Faith or faith plus baptism?

by Barry Newton

A week ago, I returned to my office to discover an articulate question on the answering machine. “When is a person justified, upon faith or upon faith plus baptism?”

The question merely caused me to smile. It would seem reasonable to presume this theological trap had been set by a very sincere and ardent individual. Unfortunately, his question assumes a false framework.

Obviously, he assumed faith in Christ is merely something in one’s head and heart and therefore can easily be separated from the physical activity of baptism. What message might cause him to consider the possibility that perhaps when the gospel calls for people to trust in Jesus this involves baptism? What could lead him to consider the possibility that faith and baptism might be inseparable?

Suddenly the idea of a question he would never consider popped to mind. And so, the internet sped along a brief email suggesting that biblical faith and baptism cannot be separated followed by this question:

“When is a person justified, upon faith or upon faith plus saying a sinner’s prayer?”

The goal was not to win an argument, but to help someone reexamine their assumptions in view of God’s word. For if we are going to think biblically, we need to start with biblical definitions and with a biblical framework, not merely inherited ones.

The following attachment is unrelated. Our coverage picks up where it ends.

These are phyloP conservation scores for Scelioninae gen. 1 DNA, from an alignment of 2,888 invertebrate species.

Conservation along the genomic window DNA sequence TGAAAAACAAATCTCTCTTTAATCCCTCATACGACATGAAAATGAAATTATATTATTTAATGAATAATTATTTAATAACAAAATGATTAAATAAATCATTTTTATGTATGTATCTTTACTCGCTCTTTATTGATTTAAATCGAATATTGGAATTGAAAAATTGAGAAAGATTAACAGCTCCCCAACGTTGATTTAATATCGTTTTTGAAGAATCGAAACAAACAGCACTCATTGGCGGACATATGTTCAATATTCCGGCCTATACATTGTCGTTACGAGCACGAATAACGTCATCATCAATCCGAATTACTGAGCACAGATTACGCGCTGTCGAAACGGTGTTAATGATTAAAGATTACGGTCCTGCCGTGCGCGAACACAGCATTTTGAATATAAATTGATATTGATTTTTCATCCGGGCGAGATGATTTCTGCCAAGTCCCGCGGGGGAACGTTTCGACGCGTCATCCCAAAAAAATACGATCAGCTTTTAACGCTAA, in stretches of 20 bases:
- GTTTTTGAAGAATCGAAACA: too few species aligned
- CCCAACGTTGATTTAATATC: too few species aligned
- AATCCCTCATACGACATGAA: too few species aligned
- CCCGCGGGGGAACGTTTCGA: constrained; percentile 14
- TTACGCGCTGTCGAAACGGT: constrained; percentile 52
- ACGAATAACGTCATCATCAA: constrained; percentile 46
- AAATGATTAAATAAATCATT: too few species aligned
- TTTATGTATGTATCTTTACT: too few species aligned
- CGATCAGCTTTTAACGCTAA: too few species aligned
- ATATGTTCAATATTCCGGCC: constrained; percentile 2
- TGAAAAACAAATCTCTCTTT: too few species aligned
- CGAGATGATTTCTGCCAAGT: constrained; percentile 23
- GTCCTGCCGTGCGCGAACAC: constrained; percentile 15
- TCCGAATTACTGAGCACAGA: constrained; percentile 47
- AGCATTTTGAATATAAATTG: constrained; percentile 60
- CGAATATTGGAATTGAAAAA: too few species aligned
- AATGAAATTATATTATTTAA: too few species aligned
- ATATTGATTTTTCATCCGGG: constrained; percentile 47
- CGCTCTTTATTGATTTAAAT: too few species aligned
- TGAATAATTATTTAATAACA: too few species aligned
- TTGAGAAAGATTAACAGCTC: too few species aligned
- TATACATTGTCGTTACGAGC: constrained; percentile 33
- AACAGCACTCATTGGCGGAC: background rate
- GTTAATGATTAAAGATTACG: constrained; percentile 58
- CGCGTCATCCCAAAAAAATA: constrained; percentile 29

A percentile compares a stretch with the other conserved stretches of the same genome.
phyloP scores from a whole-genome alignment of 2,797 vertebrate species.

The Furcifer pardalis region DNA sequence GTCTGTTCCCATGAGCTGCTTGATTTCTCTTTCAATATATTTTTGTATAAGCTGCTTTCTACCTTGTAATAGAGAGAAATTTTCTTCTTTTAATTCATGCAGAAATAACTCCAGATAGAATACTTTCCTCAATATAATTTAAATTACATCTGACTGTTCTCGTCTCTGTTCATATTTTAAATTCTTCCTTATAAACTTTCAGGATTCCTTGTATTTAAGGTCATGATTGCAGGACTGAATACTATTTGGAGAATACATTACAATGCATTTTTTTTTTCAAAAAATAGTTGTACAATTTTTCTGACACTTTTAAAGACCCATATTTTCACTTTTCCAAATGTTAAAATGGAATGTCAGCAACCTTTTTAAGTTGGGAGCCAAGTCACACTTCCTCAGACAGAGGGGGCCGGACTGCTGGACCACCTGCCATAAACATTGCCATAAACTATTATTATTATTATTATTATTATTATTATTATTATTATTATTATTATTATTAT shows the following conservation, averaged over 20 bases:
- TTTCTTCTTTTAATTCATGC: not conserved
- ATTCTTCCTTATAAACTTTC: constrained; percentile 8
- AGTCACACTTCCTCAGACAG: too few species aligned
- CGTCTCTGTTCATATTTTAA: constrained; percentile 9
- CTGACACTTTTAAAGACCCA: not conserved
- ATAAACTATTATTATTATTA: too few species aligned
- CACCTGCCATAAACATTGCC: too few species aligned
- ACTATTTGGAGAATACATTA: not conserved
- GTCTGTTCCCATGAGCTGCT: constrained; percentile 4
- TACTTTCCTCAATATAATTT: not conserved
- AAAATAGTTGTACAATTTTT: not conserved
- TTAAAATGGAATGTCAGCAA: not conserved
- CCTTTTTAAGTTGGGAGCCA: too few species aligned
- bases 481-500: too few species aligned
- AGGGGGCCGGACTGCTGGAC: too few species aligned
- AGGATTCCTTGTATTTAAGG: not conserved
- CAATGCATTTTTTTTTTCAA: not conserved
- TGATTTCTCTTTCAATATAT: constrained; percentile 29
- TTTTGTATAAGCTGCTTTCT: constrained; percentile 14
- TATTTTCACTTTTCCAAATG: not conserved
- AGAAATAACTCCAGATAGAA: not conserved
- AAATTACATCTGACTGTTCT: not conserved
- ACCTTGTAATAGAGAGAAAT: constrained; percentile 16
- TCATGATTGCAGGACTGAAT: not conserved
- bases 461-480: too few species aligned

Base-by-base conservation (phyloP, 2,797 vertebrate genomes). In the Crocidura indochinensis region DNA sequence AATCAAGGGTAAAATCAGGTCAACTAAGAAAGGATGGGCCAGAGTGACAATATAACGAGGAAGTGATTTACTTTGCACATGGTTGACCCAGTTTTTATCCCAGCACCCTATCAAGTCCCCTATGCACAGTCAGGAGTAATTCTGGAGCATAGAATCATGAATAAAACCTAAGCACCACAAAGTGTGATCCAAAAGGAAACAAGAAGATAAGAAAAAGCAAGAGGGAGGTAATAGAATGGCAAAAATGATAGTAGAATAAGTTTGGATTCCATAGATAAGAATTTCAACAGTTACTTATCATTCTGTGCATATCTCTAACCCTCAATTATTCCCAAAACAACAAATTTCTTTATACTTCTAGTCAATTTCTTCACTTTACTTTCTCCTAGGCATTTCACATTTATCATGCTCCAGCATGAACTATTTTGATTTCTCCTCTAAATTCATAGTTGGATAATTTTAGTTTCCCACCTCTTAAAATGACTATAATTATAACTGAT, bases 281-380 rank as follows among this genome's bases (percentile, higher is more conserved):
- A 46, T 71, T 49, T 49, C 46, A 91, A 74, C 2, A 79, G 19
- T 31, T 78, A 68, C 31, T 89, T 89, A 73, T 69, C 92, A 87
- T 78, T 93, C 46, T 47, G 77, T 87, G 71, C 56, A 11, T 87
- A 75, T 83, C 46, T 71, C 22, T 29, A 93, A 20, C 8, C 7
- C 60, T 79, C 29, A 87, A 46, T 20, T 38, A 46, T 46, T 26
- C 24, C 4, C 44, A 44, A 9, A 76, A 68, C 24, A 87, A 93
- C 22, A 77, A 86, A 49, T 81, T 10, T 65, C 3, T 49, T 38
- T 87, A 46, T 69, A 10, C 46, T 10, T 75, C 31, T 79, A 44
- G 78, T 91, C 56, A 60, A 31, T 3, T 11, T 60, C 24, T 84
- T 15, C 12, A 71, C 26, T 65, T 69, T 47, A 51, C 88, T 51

I anticipated he would have a hard time even comprehending how faith and baptism could be inseparable, Yet, I felt assured he would immediately object to separating faith from inviting Jesus into one’s heart.

If from his perspective he would acknowledge that it is impossible to separate faith from the activity of saying a sinner’s prayer, then we would be prepared to begin examining the scriptures regarding the nature of faith and whether faith in Christ can be separated from the activity of baptism.

As far as I can determine, when the New Testament authors used faith to mean trusting in Jesus, they would be shocked at even conceiving of the idea of “faith plus baptism.” Why? Because they taught and practiced that for someone to begin to trust in Christ for salvation required immersion.

To end this little story, he informed me that he held to a Reformed viewpoint and wanted to know if I had any resources explaining my understanding of the gospel in more depth. Nearly a week ago I sent an email with a variety of links. And then there was silence. Wherever he is I hope he chooses to rely upon Christ’s death for him by being buried with Christ in baptism.

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Barry Newton

Married to his wonderful wife Sofia and a former missionary in Brazil, Barry enjoys trying to express old truths in fresh ways. They have two boys attending university.

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7 thoughts on “Faith or faith plus baptism?

  1. “Obviously, he assumed faith in Christ is merely something in one’s head and heart and therefore can easily be separated from the physical activity of baptism.”